Watching the Police

In Atlanta, a Race to Kiss the Ring of Police

The D.A. race in the ‘Black mecca’ reveals the cozy relationship between prosecutors and police unions, no matter how diverse

“Watching the Police” is a new GEN column about the movement to rethink policing in America. Malaika Jabali will examine how plans to defund, abolish, or otherwise reform the police are playing out in cities and police departments across the country.

“It’s basically Alien vs. Predator down here.” Brandyn Buchanan, chair of the Metro Atlanta Democratic Socialists of America, was talking about the two remaining candidates in the race for district attorney of Fulton County, Georgia, and he couldn’t find anything good to say about either of them.

Fulton County has jurisdiction over the city of Atlanta, where former police officer Garrett Rolfe fatally shot 27-year-old Rayshard Brooks twice on June 12 after Brooks had fallen asleep while allegedly inebriated in his car, blocking the drive-through lane of a fast-food restaurant. Two months later, the choices in the Democratic primary runoff came down to six-term incumbent Paul Howard, who was the first Black DA elected in Georgia, and Fani Willis, a Black woman who worked as a prosecutor in Howard’s office for over a decade (she has also been a defense attorney and judge) and who frequently touts her relationships with the local police union.

Charging a police officer with murder is rare. Convicting one is practically impossible. Howard charged Rolfe with felony murder anyway, plus 10 other counts, to national media attention and some praise from activists. (The DA also charged Devin Brosnan, the other officer who was with Rolfe, with three lesser counts.) The charge also opened the door for detractors, including Willis, to accuse Howard of using the Brooks case to score political points. “I don’t think we can anymore talk about whether he made [the case] political,” Willis said in a television interview. “He literally put images of the Brooks case in his television commercials, and he put that case in his radio ads. It was clearly for his political benefit.”

Howard’s move smacked of opportunism, a way to breathe life into a faltering campaign and paper over his failure to substantially address police brutality during his 20-plus years in office. “Howard let police violence cases sit on his desk for years,” the DSA’s Buchanan told me over the phone. “He’s got a terrible record in terms of appropriating city funds for personal benefit. Not to mention sexual harassment accusations. Every kind of scandal you can think of.”

But in Buchanan’s estimation — and Alien vs. Predator metaphor — Willis isn’t any better. “She’s in that neoliberal mode of ‘we’ll give a victory speech talking about making herstory,’ while being endorsed by police unions and Mary Norwood, a conservative ‘independent’ candidate who ran for mayor.”

Prior to Brooks’ killing, Willis had campaigned on becoming Fulton County’s first woman DA and rooting out corruption in Howard’s office. Throughout the summer, Willis argued that Howard failed to give police officers due process, including for an officer charged with excessive force after viral video footage showed a group of officers violently removing two Black college students from a vehicle during the George Floyd protests. Willis was endorsed by the International Brotherhood of Police Officers in Atlanta and accepted a $2,500 contribution to her campaign. She also received a $1,000 contribution from Noah Pines — the attorney representing Garrett Rolfe — less than three weeks after the ex-officer shot Brooks to death.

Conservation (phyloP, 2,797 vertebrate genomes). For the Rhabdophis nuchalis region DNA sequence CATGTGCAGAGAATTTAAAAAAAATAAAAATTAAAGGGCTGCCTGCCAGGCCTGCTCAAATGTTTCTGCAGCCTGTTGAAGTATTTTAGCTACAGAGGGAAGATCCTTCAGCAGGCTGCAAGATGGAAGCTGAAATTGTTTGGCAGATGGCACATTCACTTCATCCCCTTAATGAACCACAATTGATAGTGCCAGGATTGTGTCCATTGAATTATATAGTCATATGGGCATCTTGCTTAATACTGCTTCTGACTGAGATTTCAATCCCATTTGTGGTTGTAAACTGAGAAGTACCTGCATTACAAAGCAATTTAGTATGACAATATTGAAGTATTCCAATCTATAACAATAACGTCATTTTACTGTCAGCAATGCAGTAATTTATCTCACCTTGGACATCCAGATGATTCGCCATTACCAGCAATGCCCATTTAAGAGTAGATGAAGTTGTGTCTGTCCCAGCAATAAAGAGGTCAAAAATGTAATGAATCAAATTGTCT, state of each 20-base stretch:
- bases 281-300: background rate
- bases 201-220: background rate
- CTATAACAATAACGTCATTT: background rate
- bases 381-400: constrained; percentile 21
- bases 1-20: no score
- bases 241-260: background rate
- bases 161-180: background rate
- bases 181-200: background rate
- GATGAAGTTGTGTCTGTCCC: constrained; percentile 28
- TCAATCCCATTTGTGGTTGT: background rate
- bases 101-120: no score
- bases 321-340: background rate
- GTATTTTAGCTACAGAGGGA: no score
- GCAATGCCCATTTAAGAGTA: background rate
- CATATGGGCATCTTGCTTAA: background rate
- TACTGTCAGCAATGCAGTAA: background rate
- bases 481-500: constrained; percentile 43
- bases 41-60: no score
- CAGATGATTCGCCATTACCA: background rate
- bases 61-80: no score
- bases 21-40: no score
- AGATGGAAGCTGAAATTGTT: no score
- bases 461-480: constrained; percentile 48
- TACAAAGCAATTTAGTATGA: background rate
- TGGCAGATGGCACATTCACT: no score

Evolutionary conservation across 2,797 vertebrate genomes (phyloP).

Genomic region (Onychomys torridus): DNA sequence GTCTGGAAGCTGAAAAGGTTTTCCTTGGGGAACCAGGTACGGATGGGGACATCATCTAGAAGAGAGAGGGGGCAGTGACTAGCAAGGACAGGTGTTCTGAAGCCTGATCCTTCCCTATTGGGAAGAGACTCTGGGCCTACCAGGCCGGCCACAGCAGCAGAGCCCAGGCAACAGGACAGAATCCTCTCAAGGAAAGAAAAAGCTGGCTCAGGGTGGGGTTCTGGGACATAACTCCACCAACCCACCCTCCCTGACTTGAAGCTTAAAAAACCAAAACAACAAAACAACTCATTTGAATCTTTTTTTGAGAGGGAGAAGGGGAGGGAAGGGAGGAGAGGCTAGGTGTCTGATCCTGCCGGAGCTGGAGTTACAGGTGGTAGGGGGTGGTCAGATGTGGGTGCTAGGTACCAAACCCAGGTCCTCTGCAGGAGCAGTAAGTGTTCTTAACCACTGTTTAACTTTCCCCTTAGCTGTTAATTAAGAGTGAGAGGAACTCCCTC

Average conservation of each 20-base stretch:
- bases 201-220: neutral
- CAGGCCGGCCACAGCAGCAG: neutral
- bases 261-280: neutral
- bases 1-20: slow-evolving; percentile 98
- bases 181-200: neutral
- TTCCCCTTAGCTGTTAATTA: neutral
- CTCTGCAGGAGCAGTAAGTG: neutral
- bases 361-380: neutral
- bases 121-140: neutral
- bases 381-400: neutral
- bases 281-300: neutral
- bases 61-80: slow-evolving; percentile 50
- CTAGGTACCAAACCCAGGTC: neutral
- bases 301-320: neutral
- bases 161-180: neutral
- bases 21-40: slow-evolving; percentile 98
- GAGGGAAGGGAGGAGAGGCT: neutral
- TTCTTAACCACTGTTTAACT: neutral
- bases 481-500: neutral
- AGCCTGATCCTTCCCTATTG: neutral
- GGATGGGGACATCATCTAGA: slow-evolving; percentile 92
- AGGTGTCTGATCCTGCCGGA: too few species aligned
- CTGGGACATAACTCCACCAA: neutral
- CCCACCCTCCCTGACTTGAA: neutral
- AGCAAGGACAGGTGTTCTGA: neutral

Black women are expected to be proud of a Fani Willis, or a Keisha Lance Bottoms, or a Kamala Harris, regardless of their policy record.

When asked by a TV reporter in July if she would continue with Rolfe’s prosecution if elected, she replied, “I will definitely look at the GBI’s report,” referring to a Georgia Bureau of Investigations document that will not be made public until the criminal case is over. “I will look at what preliminary investigation this district attorney did in four days,” she continued, implying that Howard’s probe was rushed. “If I find that charges are appropriate, I will bring them.”

Willis had won the three-way primary back in June, but not by enough to avoid the runoff. With only she and Howard left in the race, she beat him in a 45-point landslide in August. Willis won’t officially be elected until the general election on November 3, but with no Republican opponent in the race, she is effectively the district attorney-elect.

On the surface, Willis’ victory reads as a straightforward case of a pro-cop prosecutor benefiting from law-and-order backlash and the support of a police union that reflexively and vehemently defends officers who shoot, kill, and abuse civilians. But dig a little deeper and you find a larger story that goes well beyond a single DA race, or a single union, to reveal the codependent forces determined to protect the status quo against the progress appearing on the horizon. The power players who run these institutions — prosecutors, unions, city governments — are often members of the same communities that have taken to the streets to create the largest social justice movement in American history, a dynamic that is especially true in Atlanta. Behind the scenes, those forces rage just as fiercely.

In my lifetime, the only mayors I’ve seen in Atlanta were Black, from Andrew Young to Kasim Reed to Keisha Lance Bottoms. A Black woman police chief and Black district attorney graced the nightly news. Police departments were substantially Black, along with the police unions who protect them.

In this Southern city, representation isn’t a novelty. My young eyes soaked in encounters with Black teachers, principals, doctors, and lawyers. We took high school trips to historically Black colleges and universities, admiring the thousands of fashionable students transitioning into young adulthood in the storied halls of colleges like Spelman and Morehouse, the latter of which boasts Martin Luther King Jr. and Spike Lee as graduates.